KABRAI (MAHOBA): Haze is all one can see beyond 60 metres in Kabrai, a pocket of legal and illegal stone mining in Bundelkhand. The visibility reduces to zero when a stone crusher unit starts working. Green trees have grayed and concrete link roads are padded with an inch-deep layer of dust. Dust particles which get stirred each time a heavy vehicle passes through are a part of the life of people living in the mining ‘infested’ districts in Bundelkhand area of UP. The nuisance is a clear invitation to silicosis, a major risk factor to tuberculosis (TB). TOI, with the help of The Union fellowship, brings a spot report.

* ‘Dust kills us, it is what we breathe and eat’: Vimla Devi owns a farm right opposite Badhwa area of Kabrai in Mahoba. She is so sick of dust that she didn’t work in a mine or crushing unit despite getting an offer. “I am happy with my identity as a farmer,” she says. But the problem of dust is making her think about migration. “Dust is a huge problem for all of us. It is what we eat and breathe. And we cannot do anything about it. So we are thinking of going to some other place,” she rues. Not just Vimla, those living in the villages around these crushers are tired of the dust. “Dust kills most of us. I know of many people who have died coughing because of dust,” says Uma Shankar, former village pradhan of Dharrara Village – a hamlet of around 3000 people living in a place surrounded by some 40 crusher units. Doctors say that it is natural for people surrounded by so much of dust to cough all the time. This has two implications in context of health. “People tend to ignore early signs of TB which is prolonged cough for more than three weeks. Secondly, the dust particles which settle in their lungs make their lungs quite weak. The combined effect is that when a villager goes t o see a doctor, there’s hardly any time left for intervention,” said a government doctor. Read more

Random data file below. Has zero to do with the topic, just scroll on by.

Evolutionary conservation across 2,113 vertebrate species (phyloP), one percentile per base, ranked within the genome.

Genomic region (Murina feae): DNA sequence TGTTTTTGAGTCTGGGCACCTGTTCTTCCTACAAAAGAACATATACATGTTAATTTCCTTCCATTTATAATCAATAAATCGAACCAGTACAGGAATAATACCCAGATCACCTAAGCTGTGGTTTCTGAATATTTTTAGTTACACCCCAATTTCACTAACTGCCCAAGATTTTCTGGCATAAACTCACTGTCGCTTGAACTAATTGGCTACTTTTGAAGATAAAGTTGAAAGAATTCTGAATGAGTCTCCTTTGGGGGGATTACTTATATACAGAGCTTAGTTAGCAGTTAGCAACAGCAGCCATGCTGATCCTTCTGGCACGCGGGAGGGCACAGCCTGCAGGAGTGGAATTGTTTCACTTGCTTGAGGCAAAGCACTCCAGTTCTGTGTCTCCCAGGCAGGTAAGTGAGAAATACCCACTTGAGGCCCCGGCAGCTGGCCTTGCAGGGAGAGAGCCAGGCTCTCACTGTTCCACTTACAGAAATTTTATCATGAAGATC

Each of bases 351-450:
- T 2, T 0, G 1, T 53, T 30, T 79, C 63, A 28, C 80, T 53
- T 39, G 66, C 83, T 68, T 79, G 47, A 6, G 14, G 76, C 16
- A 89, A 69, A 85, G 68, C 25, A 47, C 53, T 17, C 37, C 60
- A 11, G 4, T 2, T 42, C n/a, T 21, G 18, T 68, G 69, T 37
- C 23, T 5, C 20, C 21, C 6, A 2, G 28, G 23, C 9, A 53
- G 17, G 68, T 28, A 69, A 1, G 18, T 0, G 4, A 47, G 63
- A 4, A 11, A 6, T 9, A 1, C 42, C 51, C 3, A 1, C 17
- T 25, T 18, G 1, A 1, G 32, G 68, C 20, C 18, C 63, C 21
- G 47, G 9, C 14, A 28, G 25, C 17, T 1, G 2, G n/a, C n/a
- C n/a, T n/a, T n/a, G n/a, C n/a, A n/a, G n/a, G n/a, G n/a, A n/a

Courtesy: Times of India

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